> Any other tips you can suggest?  Which methods should i be ignoring as
> internal, and which are expected to be twiddled by us the dumb user? :)

I think the current defaults are the best. Give me a couple of hours and
I will post a list of method you should look at (doesn't necessarily
need to change them, but at least you know they exists.

A+

-- Jeanfrancois



>
> thanks
>

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Re: Performance Settings

Alan Williamson
>> The compression methods, are they to do with GZIP at the Http layer?
>
> Yes.
>
>> Calling that will that automatically GZIP my outgoing content if the
>> client accepts?  
>
>> Right. By default the following mime are supported:
>
>> "text/html", "text/xml", "text/plain"
>
>> Nothing to configure by default. Grizzly will do it for you :-)

mmm, i hate to disagree, but if i telnet to Grizzly and ask it for content:


GET /c/2/f/23/index.rss HTTP/1.1
host: 127.0.0.1
Accept-Encoding: compress;q=0.5, gzip;q=1.0

HTTP/1.1 200 OK
Set-Cookie: MF2=utmcr1xaw84x; Max-Age="63072000"; Path="/"
Content-Type: text/xml;charset=utf8
Content-Length: 30737
Date: Tue, 27 Nov 2007 16:29:16 GMT


Is there anything i need to do with my Response object to make sure the
Gzip'ing actually happens.


>>  - Where i do i set the maximum number
>>    of connections I will accept
>
> SelectorThread.setMaxQueueSizeInBytes() //Default is 4096

is that 4096 connections?  (seems strange since the method sig is Bytes,
kinda threw me)

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Re: Performance Settings

Oleksiy Stashok

>>> Nothing to configure by default. Grizzly will do it for you :-)
>
> mmm, i hate to disagree, but if i telnet to Grizzly and ask it for
> content:
>
>
> GET /c/2/f/23/index.rss HTTP/1.1
> host: 127.0.0.1
> Accept-Encoding: compress;q=0.5, gzip;q=1.0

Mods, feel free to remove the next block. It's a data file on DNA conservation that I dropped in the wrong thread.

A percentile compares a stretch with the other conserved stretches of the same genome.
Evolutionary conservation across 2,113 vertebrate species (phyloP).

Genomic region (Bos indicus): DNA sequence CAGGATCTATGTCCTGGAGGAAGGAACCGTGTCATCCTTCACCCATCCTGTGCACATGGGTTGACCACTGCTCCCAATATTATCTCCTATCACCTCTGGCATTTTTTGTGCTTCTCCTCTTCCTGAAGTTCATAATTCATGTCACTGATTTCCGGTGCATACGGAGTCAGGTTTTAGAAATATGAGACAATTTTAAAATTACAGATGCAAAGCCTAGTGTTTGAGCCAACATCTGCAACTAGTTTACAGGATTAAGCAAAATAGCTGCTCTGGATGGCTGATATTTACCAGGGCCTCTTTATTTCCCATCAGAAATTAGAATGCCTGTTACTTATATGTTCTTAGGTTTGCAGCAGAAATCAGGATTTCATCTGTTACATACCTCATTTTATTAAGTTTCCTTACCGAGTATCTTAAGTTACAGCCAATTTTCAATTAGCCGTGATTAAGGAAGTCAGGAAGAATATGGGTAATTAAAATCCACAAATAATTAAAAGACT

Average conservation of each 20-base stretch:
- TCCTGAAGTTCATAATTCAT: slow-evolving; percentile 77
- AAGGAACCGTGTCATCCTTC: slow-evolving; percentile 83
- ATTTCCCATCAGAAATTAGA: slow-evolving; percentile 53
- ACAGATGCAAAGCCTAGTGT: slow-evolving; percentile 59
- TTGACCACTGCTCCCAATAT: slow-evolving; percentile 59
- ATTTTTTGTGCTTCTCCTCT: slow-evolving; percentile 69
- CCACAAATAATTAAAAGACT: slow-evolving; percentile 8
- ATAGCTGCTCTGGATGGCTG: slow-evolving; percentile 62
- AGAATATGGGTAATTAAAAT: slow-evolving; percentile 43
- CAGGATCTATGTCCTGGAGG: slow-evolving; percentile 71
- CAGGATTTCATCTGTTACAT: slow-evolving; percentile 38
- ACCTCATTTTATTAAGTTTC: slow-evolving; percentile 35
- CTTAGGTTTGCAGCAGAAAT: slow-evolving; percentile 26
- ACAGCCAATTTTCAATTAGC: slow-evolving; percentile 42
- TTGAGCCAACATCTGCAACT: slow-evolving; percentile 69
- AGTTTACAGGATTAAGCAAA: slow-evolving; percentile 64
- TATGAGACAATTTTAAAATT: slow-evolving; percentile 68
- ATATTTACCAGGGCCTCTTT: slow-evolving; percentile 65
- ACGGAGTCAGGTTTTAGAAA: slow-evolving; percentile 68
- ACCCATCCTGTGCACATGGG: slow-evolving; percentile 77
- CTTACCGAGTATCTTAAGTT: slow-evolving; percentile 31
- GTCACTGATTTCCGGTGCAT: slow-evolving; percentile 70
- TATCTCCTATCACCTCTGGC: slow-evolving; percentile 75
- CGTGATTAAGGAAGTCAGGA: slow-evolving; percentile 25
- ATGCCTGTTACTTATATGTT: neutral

>
> HTTP/1.1 200 OK
> Set-Cookie: MF2=utmcr1xaw84x; Max-Age="63072000"; Path="/"
> Content-Type: text/xml;charset=utf8
> Content-Length: 30737
> Date: Tue, 27 Nov 2007 16:29:16 GMT
>
>
> Is there anything i need to do with my Response object to make sure
> the Gzip'ing actually happens.
Pls. take a look here at Jeanfrancois'es blog [1]. Seems by default
compression is set to "off", so it needed to be switched "on".

WBR,
Alexey.

[1]
http://weblogs.java.net/blog/jfarcand/archive/2006/06/enabling_http_c_1.html

>
>
>>>  - Where i do i set the maximum number
>>>    of connections I will accept
>>
>> SelectorThread.setMaxQueueSizeInBytes() //Default is 4096
>
> is that 4096 connections?  (seems strange since the method sig is
> Bytes, kinda threw me)
>
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Re: Performance Settings

Alan Williamson
Oleksiy Stashok wrote:
> Pls. take a look here at Jeanfrancois'es blog [1]. Seems by default
> compression is set to "off", so it needed to be switched "on".
> [1]
> http://weblogs.java.net/blog/jfarcand/archive/2006/06/enabling_http_c_1.html 

Great thank you.  You are right, it is set to off out of the box.  I
added this, and GZip'ing did indeed burst into life.


     st.setCompression("on");
     st.setCompressionMinSize( 14000 );


Although, i can't seem to get a handle to how much data was sent to the
client when gziping.  I thought this maybe may tell me, but it prints 0
and -1 respectfully.


public void afterService(Request arg0, Response res) throws Exception {
  System.out.println(
     "afterService: getBytesWritten=" + res.getBytesWritten() +